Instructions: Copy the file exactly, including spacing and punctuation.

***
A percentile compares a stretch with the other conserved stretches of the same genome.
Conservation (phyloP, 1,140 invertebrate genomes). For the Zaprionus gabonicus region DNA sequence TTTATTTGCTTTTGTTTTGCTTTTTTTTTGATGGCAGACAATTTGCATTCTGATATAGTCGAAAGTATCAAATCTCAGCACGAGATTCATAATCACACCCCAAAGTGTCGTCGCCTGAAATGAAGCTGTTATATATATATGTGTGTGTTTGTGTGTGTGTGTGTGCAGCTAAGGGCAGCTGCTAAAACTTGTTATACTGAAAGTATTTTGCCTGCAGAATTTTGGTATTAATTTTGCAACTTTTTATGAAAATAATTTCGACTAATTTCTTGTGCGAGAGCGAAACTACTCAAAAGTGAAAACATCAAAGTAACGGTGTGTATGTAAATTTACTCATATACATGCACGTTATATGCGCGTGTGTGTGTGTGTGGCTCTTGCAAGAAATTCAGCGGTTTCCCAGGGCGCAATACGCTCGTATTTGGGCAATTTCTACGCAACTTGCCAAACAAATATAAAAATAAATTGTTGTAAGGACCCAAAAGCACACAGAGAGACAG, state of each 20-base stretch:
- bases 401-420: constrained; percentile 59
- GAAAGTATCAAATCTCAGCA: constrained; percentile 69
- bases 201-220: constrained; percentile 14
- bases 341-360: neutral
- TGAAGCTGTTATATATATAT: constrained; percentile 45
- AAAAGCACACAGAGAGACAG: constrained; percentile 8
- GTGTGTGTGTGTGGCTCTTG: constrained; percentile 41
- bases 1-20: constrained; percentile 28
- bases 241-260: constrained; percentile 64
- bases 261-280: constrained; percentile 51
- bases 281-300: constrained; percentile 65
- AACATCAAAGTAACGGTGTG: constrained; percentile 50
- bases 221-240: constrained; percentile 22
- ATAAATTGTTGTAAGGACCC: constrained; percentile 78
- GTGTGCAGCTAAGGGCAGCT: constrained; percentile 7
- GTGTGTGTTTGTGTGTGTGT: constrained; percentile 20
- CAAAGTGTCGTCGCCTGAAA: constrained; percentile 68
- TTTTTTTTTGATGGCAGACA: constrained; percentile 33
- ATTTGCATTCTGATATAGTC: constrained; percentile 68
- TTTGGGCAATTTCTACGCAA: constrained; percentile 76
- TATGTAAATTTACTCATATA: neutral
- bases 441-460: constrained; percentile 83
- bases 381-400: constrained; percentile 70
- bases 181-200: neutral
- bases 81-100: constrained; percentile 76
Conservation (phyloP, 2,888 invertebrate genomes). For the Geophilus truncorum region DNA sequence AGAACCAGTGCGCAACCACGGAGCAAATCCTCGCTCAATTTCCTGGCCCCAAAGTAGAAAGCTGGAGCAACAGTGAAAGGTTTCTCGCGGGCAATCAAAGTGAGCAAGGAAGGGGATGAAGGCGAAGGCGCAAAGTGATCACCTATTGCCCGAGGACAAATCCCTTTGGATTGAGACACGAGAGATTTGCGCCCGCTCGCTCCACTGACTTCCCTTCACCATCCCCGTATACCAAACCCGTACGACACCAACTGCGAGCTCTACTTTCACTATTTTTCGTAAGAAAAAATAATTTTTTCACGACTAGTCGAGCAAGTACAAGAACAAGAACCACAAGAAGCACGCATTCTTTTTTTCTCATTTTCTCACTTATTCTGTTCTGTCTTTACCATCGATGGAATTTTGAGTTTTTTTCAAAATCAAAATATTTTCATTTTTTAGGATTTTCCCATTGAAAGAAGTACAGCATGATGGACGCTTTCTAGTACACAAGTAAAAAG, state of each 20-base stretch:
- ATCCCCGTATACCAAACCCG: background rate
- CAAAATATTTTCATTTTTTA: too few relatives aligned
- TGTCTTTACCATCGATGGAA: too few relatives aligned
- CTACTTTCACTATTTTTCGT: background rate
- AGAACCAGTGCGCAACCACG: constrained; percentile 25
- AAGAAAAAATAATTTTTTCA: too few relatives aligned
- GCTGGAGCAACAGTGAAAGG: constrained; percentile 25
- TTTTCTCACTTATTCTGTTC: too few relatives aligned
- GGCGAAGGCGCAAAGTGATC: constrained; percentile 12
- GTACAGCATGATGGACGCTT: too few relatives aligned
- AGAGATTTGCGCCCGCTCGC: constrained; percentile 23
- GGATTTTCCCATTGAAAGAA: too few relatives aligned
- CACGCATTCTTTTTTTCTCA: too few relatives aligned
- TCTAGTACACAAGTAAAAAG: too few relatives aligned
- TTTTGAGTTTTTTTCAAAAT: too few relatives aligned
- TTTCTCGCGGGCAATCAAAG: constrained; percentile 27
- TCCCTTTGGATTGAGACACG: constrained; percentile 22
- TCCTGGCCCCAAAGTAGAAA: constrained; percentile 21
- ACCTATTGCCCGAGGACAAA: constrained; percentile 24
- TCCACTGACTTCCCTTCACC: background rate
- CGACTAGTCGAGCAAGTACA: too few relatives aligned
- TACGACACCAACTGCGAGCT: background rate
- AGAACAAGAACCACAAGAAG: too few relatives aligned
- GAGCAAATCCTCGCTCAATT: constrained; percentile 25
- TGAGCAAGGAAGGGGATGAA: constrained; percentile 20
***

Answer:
A percentile compares a stretch with the other conserved stretches of the same genome.
Conservation (phyloP, 1,140 invertebrate genomes). For the Zaprionus gabonicus region DNA sequence TTTATTTGCTTTTGTTTTGCTTTTTTTTTGATGGCAGACAATTTGCATTCTGATATAGTCGAAAGTATCAAATCTCAGCACGAGATTCATAATCACACCCCAAAGTGTCGTCGCCTGAAATGAAGCTGTTATATATATATGTGTGTGTTTGTGTGTGTGTGTGTGCAGCTAAGGGCAGCTGCTAAAACTTGTTATACTGAAAGTATTTTGCCTGCAGAATTTTGGTATTAATTTTGCAACTTTTTATGAAAATAATTTCGACTAATTTCTTGTGCGAGAGCGAAACTACTCAAAAGTGAAAACATCAAAGTAACGGTGTGTATGTAAATTTACTCATATACATGCACGTTATATGCGCGTGTGTGTGTGTGTGGCTCTTGCAAGAAATTCAGCGGTTTCCCAGGGCGCAATACGCTCGTATTTGGGCAATTTCTACGCAACTTGCCAAACAAATATAAAAATAAATTGTTGTAAGGACCCAAAAGCACACAGAGAGACAG, state of each 20-base stretch:
- bases 401-420: constrained; percentile 59
- GAAAGTATCAAATCTCAGCA: constrained; percentile 69
- bases 201-220: constrained; percentile 14
- bases 341-360: neutral
- TGAAGCTGTTATATATATAT: constrained; percentile 45
- AAAAGCACACAGAGAGACAG: constrained; percentile 8
- GTGTGTGTGTGTGGCTCTTG: constrained; percentile 41
- bases 1-20: constrained; percentile 28
- bases 241-260: constrained; percentile 64
- bases 261-280: constrained; percentile 51
- bases 281-300: constrained; percentile 65
- AACATCAAAGTAACGGTGTG: constrained; percentile 50
- bases 221-240: constrained; percentile 22
- ATAAATTGTTGTAAGGACCC: constrained; percentile 78
- GTGTGCAGCTAAGGGCAGCT: constrained; percentile 7
- GTGTGTGTTTGTGTGTGTGT: constrained; percentile 20
- CAAAGTGTCGTCGCCTGAAA: constrained; percentile 68
- TTTTTTTTTGATGGCAGACA: constrained; percentile 33
- ATTTGCATTCTGATATAGTC: constrained; percentile 68
- TTTGGGCAATTTCTACGCAA: constrained; percentile 76
- TATGTAAATTTACTCATATA: neutral
- bases 441-460: constrained; percentile 83
- bases 381-400: constrained; percentile 70
- bases 181-200: neutral
- bases 81-100: constrained; percentile 76
Conservation (phyloP, 2,888 invertebrate genomes). For the Geophilus truncorum region DNA sequence AGAACCAGTGCGCAACCACGGAGCAAATCCTCGCTCAATTTCCTGGCCCCAAAGTAGAAAGCTGGAGCAACAGTGAAAGGTTTCTCGCGGGCAATCAAAGTGAGCAAGGAAGGGGATGAAGGCGAAGGCGCAAAGTGATCACCTATTGCCCGAGGACAAATCCCTTTGGATTGAGACACGAGAGATTTGCGCCCGCTCGCTCCACTGACTTCCCTTCACCATCCCCGTATACCAAACCCGTACGACACCAACTGCGAGCTCTACTTTCACTATTTTTCGTAAGAAAAAATAATTTTTTCACGACTAGTCGAGCAAGTACAAGAACAAGAACCACAAGAAGCACGCATTCTTTTTTTCTCATTTTCTCACTTATTCTGTTCTGTCTTTACCATCGATGGAATTTTGAGTTTTTTTCAAAATCAAAATATTTTCATTTTTTAGGATTTTCCCATTGAAAGAAGTACAGCATGATGGACGCTTTCTAGTACACAAGTAAAAAG, state of each 20-base stretch:
- ATCCCCGTATACCAAACCCG: background rate
- CAAAATATTTTCATTTTTTA: too few relatives aligned
- TGTCTTTACCATCGATGGAA: too few relatives aligned
- CTACTTTCACTATTTTTCGT: background rate
- AGAACCAGTGCGCAACCACG: constrained; percentile 25
- AAGAAAAAATAATTTTTTCA: too few relatives aligned
- GCTGGAGCAACAGTGAAAGG: constrained; percentile 25
- TTTTCTCACTTATTCTGTTC: too few relatives aligned
- GGCGAAGGCGCAAAGTGATC: constrained; percentile 12
- GTACAGCATGATGGACGCTT: too few relatives aligned
- AGAGATTTGCGCCCGCTCGC: constrained; percentile 23
- GGATTTTCCCATTGAAAGAA: too few relatives aligned
- CACGCATTCTTTTTTTCTCA: too few relatives aligned
- TCTAGTACACAAGTAAAAAG: too few relatives aligned
- TTTTGAGTTTTTTTCAAAAT: too few relatives aligned
- TTTCTCGCGGGCAATCAAAG: constrained; percentile 27
- TCCCTTTGGATTGAGACACG: constrained; percentile 22
- TCCTGGCCCCAAAGTAGAAA: constrained; percentile 21
- ACCTATTGCCCGAGGACAAA: constrained; percentile 24
- TCCACTGACTTCCCTTCACC: background rate
- CGACTAGTCGAGCAAGTACA: too few relatives aligned
- TACGACACCAACTGCGAGCT: background rate
- AGAACAAGAACCACAAGAAG: too few relatives aligned
- GAGCAAATCCTCGCTCAATT: constrained; percentile 25
- TGAGCAAGGAAGGGGATGAA: constrained; percentile 20